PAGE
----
Most everybody loves snow—but in any given family, different people love snow in different ways. Some ski, some board, some just want to chuck snowballs and go sledding. How can you plan a ski-centric family vacation that makes everyone happy? Check out California snow country, where mountain resorts put a huge focus on pleasing different generations. “The emphasis at California ski resorts is fun for the whole family—even the non-skiers—and they’ve spent millions to make it a reality,” says Michael Reitzell, President of the California Ski Industry Association.
These days, that family member who doesn’t ski can easily spend a full day snowshoeing, cross-country skiing, or tubing. For that in-law who’s not a fan of snow in general (there’s always one), there’s ice-skating, yoga, and even candle-making workshops. And for the rest of the clan, all of whom are fired up to hit the slopes? Even the runs aim to please everyone: extra-wide groomers for gramps, with nearby terrain parks for rubber-boned kids and backcountry Snowcat adventures for the family’s adrenaline junkies.
Here’s a look at some of California’s premier resorts, and how they put families first—no matter how many generations you have in tow.
1. Runs for all ages and abilities
California ski resorts make great crowd-pleasers, catering to all levels of skiers. “Although we’re known for our legendary black diamond chutes and back bowls,” says Liesl Kenney of Lake Tahoe region’s Squaw Valley Alpine Meadows, “sixty-five percent of Squaw Valley’s skiable terrain is designed for beginner and intermediate skiers.” Other resorts—including Mammoth Mountain east of Yosemite and Bear Mountain in the San Bernardino Range—have terrain parks that run parallel to groomers, so family members with different interests and abilities can still spend the day together.
2. Après for everybody
It’s one thing to keep the slopes in good shape every day—but the best California ski resorts also keep everyone entertained after the lifts close. “You just can’t beat the multigenerational après-ski scene at Heavenly,” says Marcie Bradley of Vail Resorts, parent company of Heavenly Resort, on Lake Tahoe’s southeast side. “For adults there’s South Lake’s famous nightlife, plus our Unbuckle at Tamarack après-ski party complete with DJs, dancers, and half-price drink specials.” Kids have it good at Heavenly too, with special programs and events such as the Ripperoo Parade, where they can star in their own après-ski parade as they play music, sing songs, and march through Heavenly Village at the bottom of the mountain.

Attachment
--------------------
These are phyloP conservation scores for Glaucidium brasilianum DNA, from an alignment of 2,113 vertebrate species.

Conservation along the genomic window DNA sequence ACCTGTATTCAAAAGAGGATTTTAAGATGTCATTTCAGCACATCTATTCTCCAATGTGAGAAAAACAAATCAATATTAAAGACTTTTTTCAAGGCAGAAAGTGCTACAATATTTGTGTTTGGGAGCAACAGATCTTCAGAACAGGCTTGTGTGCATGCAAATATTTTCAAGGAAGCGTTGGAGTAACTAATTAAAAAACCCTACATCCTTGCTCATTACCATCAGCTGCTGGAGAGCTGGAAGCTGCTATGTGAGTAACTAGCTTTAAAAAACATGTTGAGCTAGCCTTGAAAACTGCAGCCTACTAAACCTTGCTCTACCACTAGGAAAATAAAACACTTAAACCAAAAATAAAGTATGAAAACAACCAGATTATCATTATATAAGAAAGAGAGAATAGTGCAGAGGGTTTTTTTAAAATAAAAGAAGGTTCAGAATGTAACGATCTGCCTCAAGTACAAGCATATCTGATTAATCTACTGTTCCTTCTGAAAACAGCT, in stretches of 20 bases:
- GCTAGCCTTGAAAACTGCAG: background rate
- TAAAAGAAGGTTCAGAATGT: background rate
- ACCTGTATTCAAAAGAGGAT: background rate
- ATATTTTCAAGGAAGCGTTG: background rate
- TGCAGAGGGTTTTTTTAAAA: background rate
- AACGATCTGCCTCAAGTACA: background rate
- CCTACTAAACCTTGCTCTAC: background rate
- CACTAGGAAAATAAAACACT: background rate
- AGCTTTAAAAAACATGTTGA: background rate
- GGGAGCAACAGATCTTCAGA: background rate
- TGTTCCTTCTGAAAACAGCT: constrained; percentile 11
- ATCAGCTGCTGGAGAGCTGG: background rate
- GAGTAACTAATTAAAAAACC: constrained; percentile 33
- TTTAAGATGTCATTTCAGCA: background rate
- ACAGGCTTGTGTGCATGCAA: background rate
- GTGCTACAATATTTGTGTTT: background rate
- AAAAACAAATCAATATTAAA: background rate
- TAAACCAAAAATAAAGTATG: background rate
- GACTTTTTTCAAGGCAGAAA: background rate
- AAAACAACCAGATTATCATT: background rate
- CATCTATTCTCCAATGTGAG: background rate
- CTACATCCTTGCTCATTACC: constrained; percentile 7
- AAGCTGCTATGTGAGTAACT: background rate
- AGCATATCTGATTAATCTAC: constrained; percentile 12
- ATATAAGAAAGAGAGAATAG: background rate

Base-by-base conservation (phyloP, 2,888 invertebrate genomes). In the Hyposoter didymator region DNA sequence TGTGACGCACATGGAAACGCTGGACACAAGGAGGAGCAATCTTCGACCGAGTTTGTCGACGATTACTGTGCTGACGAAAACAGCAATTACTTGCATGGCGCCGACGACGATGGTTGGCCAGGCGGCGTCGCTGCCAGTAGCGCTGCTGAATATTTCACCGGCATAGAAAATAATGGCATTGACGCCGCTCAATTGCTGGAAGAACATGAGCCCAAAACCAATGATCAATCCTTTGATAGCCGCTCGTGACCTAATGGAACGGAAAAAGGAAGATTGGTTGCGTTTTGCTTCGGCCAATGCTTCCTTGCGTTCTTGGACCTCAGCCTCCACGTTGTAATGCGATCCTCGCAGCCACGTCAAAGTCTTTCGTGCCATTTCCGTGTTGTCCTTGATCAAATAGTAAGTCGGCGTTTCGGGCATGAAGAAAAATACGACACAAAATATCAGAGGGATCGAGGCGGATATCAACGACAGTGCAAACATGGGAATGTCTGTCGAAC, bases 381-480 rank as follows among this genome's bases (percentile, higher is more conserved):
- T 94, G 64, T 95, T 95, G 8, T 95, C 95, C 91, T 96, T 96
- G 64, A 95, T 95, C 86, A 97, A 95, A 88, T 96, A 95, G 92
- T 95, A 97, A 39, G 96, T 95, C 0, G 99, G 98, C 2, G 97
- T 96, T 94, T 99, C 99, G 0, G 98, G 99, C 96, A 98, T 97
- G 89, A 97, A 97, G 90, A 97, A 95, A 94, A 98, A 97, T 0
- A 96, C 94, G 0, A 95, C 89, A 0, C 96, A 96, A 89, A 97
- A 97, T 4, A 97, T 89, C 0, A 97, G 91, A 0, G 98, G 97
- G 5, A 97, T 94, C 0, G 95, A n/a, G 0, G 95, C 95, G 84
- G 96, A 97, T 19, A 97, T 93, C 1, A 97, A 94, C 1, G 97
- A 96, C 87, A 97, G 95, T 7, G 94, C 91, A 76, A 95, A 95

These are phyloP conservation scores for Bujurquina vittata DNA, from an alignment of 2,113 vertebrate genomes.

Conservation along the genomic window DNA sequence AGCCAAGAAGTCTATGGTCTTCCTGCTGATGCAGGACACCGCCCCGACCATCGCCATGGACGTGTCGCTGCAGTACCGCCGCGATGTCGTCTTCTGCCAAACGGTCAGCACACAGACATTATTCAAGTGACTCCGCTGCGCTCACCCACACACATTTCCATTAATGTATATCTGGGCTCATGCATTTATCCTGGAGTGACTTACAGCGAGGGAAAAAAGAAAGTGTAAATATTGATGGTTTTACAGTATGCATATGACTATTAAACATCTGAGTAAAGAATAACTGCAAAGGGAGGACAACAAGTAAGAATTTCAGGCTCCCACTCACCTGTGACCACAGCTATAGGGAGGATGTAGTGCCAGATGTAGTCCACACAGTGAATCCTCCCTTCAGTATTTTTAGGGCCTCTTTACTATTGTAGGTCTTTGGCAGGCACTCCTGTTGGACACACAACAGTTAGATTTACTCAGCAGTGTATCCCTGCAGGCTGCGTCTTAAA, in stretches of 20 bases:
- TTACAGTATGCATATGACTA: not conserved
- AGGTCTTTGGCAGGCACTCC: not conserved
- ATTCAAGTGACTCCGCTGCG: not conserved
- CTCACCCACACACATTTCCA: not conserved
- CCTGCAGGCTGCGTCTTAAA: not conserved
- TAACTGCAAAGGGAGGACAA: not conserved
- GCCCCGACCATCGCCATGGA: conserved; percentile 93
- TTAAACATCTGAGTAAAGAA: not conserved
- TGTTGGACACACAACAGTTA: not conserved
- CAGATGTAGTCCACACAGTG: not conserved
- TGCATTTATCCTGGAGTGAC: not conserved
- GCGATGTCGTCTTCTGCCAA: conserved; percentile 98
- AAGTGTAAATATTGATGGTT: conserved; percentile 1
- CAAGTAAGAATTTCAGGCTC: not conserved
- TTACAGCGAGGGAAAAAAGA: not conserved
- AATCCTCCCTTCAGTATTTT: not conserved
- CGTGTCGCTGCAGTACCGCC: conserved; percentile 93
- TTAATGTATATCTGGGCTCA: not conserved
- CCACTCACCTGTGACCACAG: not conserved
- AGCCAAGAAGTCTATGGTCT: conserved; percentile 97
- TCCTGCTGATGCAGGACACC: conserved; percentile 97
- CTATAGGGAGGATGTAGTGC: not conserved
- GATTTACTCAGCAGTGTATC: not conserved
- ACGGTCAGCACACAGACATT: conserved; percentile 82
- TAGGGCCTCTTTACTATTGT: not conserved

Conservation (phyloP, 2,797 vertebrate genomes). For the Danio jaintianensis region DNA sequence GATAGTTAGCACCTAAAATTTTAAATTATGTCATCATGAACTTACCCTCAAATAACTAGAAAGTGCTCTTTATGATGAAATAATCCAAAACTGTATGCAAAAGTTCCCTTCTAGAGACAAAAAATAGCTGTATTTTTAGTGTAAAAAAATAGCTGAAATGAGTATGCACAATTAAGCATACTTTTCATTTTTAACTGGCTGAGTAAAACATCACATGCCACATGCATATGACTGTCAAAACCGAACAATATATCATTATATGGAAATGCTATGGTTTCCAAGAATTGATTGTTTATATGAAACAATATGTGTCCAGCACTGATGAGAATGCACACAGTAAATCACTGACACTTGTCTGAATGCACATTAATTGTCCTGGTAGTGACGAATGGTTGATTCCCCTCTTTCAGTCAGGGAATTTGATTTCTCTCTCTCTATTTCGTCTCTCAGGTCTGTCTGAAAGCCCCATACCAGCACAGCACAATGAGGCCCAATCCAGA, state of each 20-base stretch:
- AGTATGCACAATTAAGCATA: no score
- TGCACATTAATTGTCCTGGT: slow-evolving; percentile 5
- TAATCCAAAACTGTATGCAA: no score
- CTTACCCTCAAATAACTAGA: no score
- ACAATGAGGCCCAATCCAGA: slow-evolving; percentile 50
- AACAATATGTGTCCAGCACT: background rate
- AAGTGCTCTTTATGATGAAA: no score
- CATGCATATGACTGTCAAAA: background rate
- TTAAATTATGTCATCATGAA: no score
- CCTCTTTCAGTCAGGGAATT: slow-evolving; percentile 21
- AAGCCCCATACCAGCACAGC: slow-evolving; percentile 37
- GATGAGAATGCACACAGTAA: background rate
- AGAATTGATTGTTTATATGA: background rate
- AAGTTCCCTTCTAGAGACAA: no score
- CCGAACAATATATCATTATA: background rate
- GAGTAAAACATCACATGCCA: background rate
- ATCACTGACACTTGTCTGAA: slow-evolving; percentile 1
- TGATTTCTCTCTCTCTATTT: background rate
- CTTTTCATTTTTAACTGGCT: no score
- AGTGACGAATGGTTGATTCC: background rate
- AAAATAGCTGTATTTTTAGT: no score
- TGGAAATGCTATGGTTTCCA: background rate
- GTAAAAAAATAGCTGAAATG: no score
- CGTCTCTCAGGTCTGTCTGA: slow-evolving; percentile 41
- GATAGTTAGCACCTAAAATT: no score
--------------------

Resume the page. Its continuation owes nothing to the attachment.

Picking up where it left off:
3. Family-style dining and lodging
When you’ve got lots of different ages in your family, coordinating meal times and tastes on vacation can be a challenge. One resort that excels at simplifying mealtime for families is Northstar California, long regarded as a leading multigenerational resort. “At Northstar everything is designed with families in mind,” says Cassandra Walker, spokesperson for the resort. That includes family-friendly condos (with kitchens) adjacent to The Village, and a centrally located gathering place where parents can relax at fireside lounges while watching their kids ice-skate. “Our most popular family restaurant is Tavern 6330',” adds Cassandra, “where kids flock to the outdoor fire pit to roast s’mores while parents enjoy après-ski appetizers, cocktails, and microbrews.”
4. One giant playground for kids
Not every kid is ready to ski—but pretty much every kid wants to play in the snow, and California’s alpine resorts make it easy to frolic. “There are a ton of great kids’ options at Mammoth,” says Lauren Burke of Mammoth Mountain Ski Area, “such as Woolly’s Saturday Parade, Woolly’s Tube Park, and Woolly’s Merry-Go-Round. It’s the perfect place for families with both skiers and non-skiers.”
5. Family ticket packages
Ticket packages were almost unheard of just a few years ago, but California ski resorts now offer a variety of ticket options and season passes geared toward families. One family-friendly resort, Lake Tahoe’s low-key Homewood, offers both family passes (two adults, two kids) and multigenerational passes covering parents, kids, and seniors. “You can’t get more multigenerational-friendly than that,” says Kirstin Guinn, spokesperson for Homewood Mountain Resort.
6. Snow play for grown-ups, too
Lots of families have at least one adult who would rather not ski or snowboard. That’s why most California resorts also cater to non-skiers in the family, so they don’t have to spend a week just sitting in the lodge. After all, off-the-slopes winter activities can be pretty awesome, too. “I call it JOMO—the Joy of Missing Out,” says Kevin ‘Coop’ Cooper, spokesperson for Kirkwood Mountain Resort, south of Lake Tahoe. For Coop, it means “the joy of being far away from the ski lifts, in your own element, snowshoeing or cross-country skiing at our Cross Country & Snowshoe Center. Once you get out there, you’re in a completely different zone than the rest of your group on the slopes. That’s what makes Kirkwood such a special place.”
7. One lift, five generations
“Meet you at the bottom, mom,” isn’t a phrase you hear often at ski resorts, but in California it’s becoming commonplace. “One of my favorite things about Sierra is the Grandview Express quad,” says Thea Hardy, communications manager at Sierra-at-Tahoe, just south of the lake. “Grandpa, mom, uncle, and daughter can all ride up on the chairlift together, take separate runs that suit their individual skill levels, meet safely at the bottom, then do it again—all day long.” And that’s the stuff of happy memories for all.